In Vitro Fertilization (IVF)
In vitro fertilization or IVF is a technology to treat infertility through assisted reproduction in which fertilization does not happen inside the body but in a laboratory dish. It is a process that is composed of a number of steps and each step has to be monitored very carefully because everything is happening manually and the time interval between two consecutive steps also has to be determined by the doctors.
The first step involves the collection of mature and healthy eggs from the ovaries. To increase the success rate of this step, the patient whose eggs are being retrived is given several fertility medicines. These include injections of gonadotropins after menstruation occurs to trigger the release of eggs. This is done to calculate the exact timing of egg retrieval and if not examined properly, this important time will pass and no eggs would be retrieved. The process would have to be repeated.
The medications are discontinued when it is confirmed that eggs are now available. The next stage of IVF is called egg retrieval. This process takes about 10 minutes to complete and involves suction of egg from the ovarian follicle through a special needle that is passed through the vaginal wall. It is an ultrasound-guided procedure and does not cause any pain as the patient is given intravenous sedation before it starts.
The next step is the most important step of all. It is known as fertilization and it is performed by an embryologist. Sperm sample is collected separately and both specimens are kept in special media to keep them healthy and active. In a carefully controlled environment, the two specimens are combined and left for about 18 hours to syndicate and fertilize. The embryos are cultured in the IVF laboratory 3-5 days.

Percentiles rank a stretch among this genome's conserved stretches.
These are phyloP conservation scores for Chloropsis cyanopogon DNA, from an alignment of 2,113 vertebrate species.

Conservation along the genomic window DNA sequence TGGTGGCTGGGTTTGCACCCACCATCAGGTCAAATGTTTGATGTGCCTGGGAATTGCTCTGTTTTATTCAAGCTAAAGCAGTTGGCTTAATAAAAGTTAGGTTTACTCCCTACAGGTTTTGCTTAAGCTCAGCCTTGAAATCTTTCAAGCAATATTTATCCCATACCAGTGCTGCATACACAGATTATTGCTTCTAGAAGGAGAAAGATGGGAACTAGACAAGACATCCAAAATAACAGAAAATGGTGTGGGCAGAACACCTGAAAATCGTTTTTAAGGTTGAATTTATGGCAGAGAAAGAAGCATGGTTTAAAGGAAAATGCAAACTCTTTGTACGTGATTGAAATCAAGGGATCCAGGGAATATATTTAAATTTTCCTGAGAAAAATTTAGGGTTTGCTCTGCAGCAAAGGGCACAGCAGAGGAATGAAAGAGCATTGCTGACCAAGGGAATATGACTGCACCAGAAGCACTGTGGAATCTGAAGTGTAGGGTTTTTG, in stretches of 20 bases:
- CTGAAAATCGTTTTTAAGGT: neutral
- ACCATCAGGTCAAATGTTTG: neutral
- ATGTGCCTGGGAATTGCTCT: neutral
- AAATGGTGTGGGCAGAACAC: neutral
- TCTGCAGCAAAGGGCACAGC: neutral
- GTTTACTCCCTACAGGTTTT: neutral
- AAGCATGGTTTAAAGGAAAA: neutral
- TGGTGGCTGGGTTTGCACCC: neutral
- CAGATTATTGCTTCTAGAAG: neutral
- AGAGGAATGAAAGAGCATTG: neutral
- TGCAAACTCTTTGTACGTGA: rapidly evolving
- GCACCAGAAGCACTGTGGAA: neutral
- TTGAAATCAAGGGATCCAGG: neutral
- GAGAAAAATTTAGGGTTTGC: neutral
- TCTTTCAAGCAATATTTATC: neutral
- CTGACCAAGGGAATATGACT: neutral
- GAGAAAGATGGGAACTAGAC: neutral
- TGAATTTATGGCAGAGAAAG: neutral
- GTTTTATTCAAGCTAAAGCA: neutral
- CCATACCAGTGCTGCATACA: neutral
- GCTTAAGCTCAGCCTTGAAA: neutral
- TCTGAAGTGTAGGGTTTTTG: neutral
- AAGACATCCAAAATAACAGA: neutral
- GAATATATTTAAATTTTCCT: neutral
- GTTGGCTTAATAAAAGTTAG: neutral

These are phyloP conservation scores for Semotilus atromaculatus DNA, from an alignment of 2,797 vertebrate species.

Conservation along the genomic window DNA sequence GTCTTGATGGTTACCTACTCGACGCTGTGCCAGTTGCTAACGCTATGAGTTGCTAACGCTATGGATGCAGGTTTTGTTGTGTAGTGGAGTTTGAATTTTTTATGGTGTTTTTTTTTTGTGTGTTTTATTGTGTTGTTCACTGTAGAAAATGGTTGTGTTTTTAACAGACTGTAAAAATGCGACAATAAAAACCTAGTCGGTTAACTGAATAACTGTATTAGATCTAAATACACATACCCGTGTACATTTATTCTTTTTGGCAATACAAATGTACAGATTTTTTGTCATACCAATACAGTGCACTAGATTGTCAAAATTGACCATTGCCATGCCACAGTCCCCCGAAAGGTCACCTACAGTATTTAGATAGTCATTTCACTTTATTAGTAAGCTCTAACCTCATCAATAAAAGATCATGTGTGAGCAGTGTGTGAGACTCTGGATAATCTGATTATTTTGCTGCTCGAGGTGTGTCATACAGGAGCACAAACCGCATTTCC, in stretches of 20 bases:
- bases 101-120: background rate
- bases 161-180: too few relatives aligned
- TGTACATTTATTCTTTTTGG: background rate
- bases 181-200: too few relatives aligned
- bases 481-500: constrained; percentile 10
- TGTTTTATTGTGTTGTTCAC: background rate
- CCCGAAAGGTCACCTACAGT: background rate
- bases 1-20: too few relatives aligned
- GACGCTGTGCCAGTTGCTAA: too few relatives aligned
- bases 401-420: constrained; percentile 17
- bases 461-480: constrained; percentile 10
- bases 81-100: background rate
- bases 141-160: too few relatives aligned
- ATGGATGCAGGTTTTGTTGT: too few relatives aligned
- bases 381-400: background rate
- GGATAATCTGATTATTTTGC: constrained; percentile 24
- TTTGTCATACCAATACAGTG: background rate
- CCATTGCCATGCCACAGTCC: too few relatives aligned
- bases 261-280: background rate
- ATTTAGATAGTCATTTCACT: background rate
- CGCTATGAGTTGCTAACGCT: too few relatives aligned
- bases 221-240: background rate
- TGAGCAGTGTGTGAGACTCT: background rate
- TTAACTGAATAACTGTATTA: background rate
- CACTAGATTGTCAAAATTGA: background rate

The final stage of the IVF process is known as embryo placement and it is again a short one like egg retrieval. The patient does not feel any discomfort during the entire procedure. The embryos are passed through the cervix into the uterine cavity by means of two catheters. Once the embryos are safely deposited, the catheters are pulled out.
Intracytoplasmic Sperm Injection (ICSI)
There can be many complications behind failed pregnancies or an inability to conceive altogether. Micromanipulation is a term used to describe several additional techniques that are employed in conjunction with IVF to address these complications. These techniques include ICSI or intracytoplasmic sperm injection, assisted hatching, and PGD or preimplantation genetic diagnosis. Male factor infertility is treated very successfully by using ICSI in which single and healthy sperm cell is injected directly into the egg, greatly improving the chance of fertilization. The process starts like IVF till the stage where eggs are retrieved and stored in special media. Instead of waiting for the sperm and egg to fertilize on their own, in ICSI technique, the sperm cell is injected right there and then. There is no need to wait for a period of 18 hours for fertilization to take place.
The success rate for ICSI is almost the same as standard IVF in which the sperms are healthy and active. In this case, however, there is male factor fertility involved and ICSI is adopted to treat that. There is no guarantee about the quality of sperm in this case but since the sperm is being injected directly, the chances of fertilized eggs greatly improve. It is one of the most successful artificial reproduction techniques when male infertility is diagnosed.